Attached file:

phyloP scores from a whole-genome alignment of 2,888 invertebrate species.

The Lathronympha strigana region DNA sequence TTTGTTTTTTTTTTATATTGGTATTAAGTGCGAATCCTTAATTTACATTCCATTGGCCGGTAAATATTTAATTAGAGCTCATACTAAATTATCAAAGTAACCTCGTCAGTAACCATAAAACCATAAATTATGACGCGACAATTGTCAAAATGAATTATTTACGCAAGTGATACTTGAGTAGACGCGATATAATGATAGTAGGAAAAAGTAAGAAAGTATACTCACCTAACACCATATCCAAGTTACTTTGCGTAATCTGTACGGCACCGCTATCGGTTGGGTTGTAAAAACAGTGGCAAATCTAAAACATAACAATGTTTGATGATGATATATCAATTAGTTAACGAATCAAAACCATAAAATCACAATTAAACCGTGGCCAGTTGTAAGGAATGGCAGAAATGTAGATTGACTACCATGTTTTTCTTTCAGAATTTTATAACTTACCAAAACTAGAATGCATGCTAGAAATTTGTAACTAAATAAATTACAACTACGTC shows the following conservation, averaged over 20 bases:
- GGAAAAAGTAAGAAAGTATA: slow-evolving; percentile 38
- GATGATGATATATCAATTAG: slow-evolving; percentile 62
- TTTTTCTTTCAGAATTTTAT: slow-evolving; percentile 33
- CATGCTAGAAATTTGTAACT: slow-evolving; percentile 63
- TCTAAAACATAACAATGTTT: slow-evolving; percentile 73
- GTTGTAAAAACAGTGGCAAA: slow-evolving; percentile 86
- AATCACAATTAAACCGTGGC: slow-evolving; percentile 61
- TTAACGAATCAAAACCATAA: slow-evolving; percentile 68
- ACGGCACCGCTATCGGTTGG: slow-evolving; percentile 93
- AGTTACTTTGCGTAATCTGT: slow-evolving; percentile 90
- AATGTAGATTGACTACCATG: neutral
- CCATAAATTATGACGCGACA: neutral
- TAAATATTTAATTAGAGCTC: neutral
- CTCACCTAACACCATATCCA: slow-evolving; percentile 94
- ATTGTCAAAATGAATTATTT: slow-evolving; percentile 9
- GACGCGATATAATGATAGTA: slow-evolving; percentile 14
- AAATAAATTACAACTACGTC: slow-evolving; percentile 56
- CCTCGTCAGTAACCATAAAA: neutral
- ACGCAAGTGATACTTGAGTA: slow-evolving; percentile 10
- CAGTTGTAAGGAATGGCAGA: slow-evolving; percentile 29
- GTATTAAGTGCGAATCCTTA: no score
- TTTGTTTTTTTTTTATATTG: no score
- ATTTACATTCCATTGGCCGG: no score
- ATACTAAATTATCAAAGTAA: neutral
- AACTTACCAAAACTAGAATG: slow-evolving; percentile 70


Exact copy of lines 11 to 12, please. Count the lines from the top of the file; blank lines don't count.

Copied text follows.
- ACGGCACCGCTATCGGTTGG: slow-evolving; percentile 93
- AGTTACTTTGCGTAATCTGT: slow-evolving; percentile 90